EU doomed without the Hamiltonian moment
I have long suspected that the endless undoubtedly boring European summit meetings are so turgid for a reason. It is easy to get lost in the byzantine complexities of false agreements that actually solve nothing. And that is how the EU likes it: For us to have little idea that it is a paper tiger, so much less than meets the eye in terms of its geostrategic power.
But crises clarify. And there is absolutely no doubt that the coronavirus has made crystal clear that the old model governing the EU has finally, after a brilliant 70-year run, entirely run out of steam. The supposed deal over emergency European coronavirus funds pledged last week to the plague-ravaged south, far from being a concord, has exposed the EU’s haplessness for all to see.
First, if you are brave enough to wade through the actual agreement reached, it becomes palpably clear that it is full of policy holes. The Eurogroup of finance ministers has recommended using the European Stability Mechanism (ESM), established in the wake of the 2008 Great Recession, to meet the southerners’ needs.
A basic problem with this is that the ESM was set up in the wake of an asymmetric shock — the particular economic follies of Greece and possibly other southern economies — rather than the symmetric shock of a global pandemic. In other words, there can be no doubt that Greece was largely to blame for its own parlous situation. The same cannot now be said of the Southern European states ravaged by a global pandemic. The basic issue of fairness is in real question.
Italian Prime Minister Giuseppe Conte rightly calls the proposed €540 billion ($587 billion) rescue plan “a trap.” The accord is there to only deal with the immediate impact of the virus. However, over the much larger rescue efforts necessary to revive the Italian and other southern economies necessitated by the debilitating lockdown, normal conditionality will be imposed.
This is understandably politically toxic in Italy, where it is seen as surrendering basic sovereignty to the uncertain mercies of economic overlords the EU, the International Monetary Fund and the European Central Bank. No Italian leader could accept such colonization and survive. In true Kafkaesque fashion, no country in the south that truly needs the ESM can politically accept it. These design flaws have become so obvious that the deal has unraveled almost immediately upon delivery.
This amounts to more than Europe’s glaring inability to behave as a union when it truly counts; it also illustrates the limits of the guiding philosophy of the EU. The “Monnet method” — functionalism — is a policy strategy based on the advocacy of small, technocratic, apolitical agreements being agreed to precisely because they seemed secondary, or technical, eventually amounting to decisive movement toward a confederated European state.
In the 1950s, rather than talking about grand visions of European union (a Valhalla that had far less than majority support), it was better to discuss seemingly inoffensive coal and steel union, even as the latter led to further economic union, and then to a degree of political union. Large political questions were to be purposefully avoided in favor of getting to large political answers (always in the direction of ever closer union) through the backdoor of technical, apolitical initiatives. Over decades, functionalism met with the greatest of success, as a broadly united Europe emerged, all without ever answering the basic question of what sort of political construct was truly being created.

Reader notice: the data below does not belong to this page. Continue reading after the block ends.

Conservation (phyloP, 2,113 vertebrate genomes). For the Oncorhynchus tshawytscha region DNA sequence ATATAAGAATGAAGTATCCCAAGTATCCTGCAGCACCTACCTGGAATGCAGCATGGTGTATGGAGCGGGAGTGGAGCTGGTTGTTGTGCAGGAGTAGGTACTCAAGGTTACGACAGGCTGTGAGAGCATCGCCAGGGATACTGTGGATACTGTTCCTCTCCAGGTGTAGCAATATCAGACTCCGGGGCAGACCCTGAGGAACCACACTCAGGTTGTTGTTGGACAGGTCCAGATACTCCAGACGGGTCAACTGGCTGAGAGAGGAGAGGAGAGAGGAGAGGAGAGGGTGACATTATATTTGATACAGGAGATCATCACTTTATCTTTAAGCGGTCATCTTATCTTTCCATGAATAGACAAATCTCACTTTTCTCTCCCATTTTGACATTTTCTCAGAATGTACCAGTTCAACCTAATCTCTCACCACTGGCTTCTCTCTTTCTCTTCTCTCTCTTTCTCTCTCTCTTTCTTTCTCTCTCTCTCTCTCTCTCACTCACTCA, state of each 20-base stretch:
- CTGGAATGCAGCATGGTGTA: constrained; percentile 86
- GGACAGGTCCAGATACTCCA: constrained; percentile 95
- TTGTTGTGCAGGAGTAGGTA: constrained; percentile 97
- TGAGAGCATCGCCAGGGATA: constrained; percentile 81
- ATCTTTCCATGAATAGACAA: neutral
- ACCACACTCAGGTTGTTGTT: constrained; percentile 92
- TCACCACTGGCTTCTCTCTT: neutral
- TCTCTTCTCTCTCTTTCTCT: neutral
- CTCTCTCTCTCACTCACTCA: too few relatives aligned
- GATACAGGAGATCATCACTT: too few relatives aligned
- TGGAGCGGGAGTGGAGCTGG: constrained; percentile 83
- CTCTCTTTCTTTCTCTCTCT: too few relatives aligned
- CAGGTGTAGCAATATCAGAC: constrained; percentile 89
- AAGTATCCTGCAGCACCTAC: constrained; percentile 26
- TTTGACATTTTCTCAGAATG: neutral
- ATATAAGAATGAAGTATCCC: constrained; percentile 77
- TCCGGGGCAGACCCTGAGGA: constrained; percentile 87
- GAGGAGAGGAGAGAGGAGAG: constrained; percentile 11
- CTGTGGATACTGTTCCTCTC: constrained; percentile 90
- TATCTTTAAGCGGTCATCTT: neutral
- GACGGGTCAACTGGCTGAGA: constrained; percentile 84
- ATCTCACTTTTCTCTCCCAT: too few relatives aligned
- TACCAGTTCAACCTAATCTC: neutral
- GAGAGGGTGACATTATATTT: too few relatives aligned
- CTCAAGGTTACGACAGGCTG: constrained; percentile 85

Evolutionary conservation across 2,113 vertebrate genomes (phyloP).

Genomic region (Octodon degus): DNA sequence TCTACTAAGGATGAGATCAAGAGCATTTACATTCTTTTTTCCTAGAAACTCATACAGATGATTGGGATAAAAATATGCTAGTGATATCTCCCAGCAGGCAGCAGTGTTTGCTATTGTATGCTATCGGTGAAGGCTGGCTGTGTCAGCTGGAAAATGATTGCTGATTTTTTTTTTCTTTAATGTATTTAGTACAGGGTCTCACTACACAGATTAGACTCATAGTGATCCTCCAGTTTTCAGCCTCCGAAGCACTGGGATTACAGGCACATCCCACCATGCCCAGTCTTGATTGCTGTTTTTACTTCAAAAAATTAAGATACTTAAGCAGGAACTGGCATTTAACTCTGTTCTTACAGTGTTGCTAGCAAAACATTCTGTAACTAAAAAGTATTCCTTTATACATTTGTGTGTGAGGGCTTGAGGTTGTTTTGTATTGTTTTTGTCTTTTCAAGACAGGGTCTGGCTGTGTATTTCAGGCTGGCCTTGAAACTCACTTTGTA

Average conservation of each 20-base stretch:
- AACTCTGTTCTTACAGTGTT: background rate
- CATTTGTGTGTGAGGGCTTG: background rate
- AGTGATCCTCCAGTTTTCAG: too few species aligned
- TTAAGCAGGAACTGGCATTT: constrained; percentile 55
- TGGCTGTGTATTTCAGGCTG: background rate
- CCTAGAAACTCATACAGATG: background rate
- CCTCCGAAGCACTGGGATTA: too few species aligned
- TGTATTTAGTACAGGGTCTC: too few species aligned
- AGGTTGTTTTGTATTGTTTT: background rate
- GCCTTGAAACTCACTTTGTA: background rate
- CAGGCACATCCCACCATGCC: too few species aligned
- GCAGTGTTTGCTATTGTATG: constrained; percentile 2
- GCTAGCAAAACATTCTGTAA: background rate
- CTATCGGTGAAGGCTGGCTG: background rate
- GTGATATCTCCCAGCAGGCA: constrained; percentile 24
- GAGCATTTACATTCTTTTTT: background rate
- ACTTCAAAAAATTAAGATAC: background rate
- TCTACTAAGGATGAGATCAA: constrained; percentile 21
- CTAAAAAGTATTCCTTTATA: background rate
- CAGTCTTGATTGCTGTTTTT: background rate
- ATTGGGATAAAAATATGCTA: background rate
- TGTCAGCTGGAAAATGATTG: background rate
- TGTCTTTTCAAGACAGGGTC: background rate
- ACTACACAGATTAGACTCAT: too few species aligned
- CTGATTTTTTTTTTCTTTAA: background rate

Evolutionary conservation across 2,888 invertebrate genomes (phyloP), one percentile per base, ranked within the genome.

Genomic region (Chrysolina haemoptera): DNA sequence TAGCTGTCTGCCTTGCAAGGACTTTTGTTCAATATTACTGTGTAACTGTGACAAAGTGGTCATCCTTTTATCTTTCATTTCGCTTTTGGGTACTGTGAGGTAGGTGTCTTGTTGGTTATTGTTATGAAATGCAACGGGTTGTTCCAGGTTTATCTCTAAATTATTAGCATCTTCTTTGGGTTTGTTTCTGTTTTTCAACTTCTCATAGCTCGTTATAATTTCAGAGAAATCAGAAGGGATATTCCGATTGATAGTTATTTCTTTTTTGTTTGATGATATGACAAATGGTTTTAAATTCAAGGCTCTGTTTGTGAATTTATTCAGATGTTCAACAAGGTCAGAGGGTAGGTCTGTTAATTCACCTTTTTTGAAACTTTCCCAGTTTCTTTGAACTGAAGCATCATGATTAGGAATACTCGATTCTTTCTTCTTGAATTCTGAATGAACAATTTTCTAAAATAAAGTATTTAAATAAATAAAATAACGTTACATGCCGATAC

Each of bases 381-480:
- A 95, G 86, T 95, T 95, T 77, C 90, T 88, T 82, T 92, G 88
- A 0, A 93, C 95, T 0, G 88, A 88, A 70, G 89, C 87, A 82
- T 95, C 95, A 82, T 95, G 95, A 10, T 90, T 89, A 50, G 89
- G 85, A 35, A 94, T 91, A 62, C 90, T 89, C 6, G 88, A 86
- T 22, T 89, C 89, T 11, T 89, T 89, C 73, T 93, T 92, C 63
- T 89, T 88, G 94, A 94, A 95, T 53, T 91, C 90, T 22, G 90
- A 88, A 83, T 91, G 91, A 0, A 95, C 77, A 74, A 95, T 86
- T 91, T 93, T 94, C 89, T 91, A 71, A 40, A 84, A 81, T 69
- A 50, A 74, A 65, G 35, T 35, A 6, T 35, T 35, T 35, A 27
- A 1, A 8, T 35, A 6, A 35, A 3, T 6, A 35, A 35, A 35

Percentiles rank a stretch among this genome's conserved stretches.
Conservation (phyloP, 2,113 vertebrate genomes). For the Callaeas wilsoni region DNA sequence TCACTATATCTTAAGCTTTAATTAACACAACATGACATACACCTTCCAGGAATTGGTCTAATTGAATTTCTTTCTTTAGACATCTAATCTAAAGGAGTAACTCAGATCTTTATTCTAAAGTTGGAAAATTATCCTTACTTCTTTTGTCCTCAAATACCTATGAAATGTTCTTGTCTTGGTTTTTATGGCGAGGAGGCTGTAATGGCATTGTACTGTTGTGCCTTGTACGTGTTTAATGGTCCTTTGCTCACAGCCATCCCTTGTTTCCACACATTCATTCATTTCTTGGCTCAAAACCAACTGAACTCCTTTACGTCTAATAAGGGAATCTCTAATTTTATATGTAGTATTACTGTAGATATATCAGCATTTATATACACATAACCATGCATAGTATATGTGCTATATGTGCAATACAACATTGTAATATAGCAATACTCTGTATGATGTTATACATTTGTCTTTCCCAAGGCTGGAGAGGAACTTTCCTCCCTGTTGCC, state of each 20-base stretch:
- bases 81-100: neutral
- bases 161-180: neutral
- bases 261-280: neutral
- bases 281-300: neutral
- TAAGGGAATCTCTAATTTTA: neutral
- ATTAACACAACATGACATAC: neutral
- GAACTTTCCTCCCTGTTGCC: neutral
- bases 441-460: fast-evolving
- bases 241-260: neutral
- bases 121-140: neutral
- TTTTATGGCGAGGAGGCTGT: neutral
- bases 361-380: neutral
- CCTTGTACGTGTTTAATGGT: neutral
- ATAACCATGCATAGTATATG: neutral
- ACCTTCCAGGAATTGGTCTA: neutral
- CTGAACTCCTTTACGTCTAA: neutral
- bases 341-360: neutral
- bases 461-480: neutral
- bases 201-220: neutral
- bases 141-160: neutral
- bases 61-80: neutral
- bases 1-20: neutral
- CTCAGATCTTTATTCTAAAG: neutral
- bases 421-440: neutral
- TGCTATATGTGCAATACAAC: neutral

While this seemed clever and it worked for a long while, in actuality, functionalism has stored up a great deal of trouble for Europe, which has come home to roost since the Great Recession of 2008. The founders of the EU wanted a powerful Hamiltonian Brussels without ever having their Hamiltonian moment.
A political union that no one really believes in and whose members are not willing to make the basic sacrifice is a union only in name.
Dr. John C. Hulsman
This means they were broadly advocates of a federated (or confederated), centralized European state, without ever having the necessary political debate that raged in the US in the 1790s between the advocates of centralism (Alexander Hamilton) and decentralization (Thomas Jefferson). In the end, the federalist administration of George Washington opted for Hamilton’s centralizing vision, won overwhelming re-election and a popular mandate for the national government to assume state debt, while at the same time establishing a powerful national Treasury, brilliantly headed by Hamilton himself.
Due to an overly clever functionalism, present European leaders (with the honorable exception of President Emmanuel Macron of France) shied away from this difficult argument in the happier times that preceded the coronavirus. But the failure of functionalism over the past 70 years to decisively answer the question of what sort of union Europe was to become is now fatally handicapping basic and necessary efforts to combat the coronavirus — the political risk event of our generation.
The result is an EU built only for sunny weather, which trundles along nicely in good times, but is fatally overmatched in bad ones. A political union that no one really believes in and whose members are not willing to make the basic sacrifice of blood and treasure for is a union only in name. And, without the Hamiltonian moment in these times of crisis, Europe will be increasingly unfit for purpose.
- Dr. John C. Hulsman is the president and managing partner of John C. Hulsman Enterprises, a prominent global political risk consulting firm. He is also senior columnist for City AM, the newspaper of the City of London. He can be contacted via www.chartwellspeakers.com.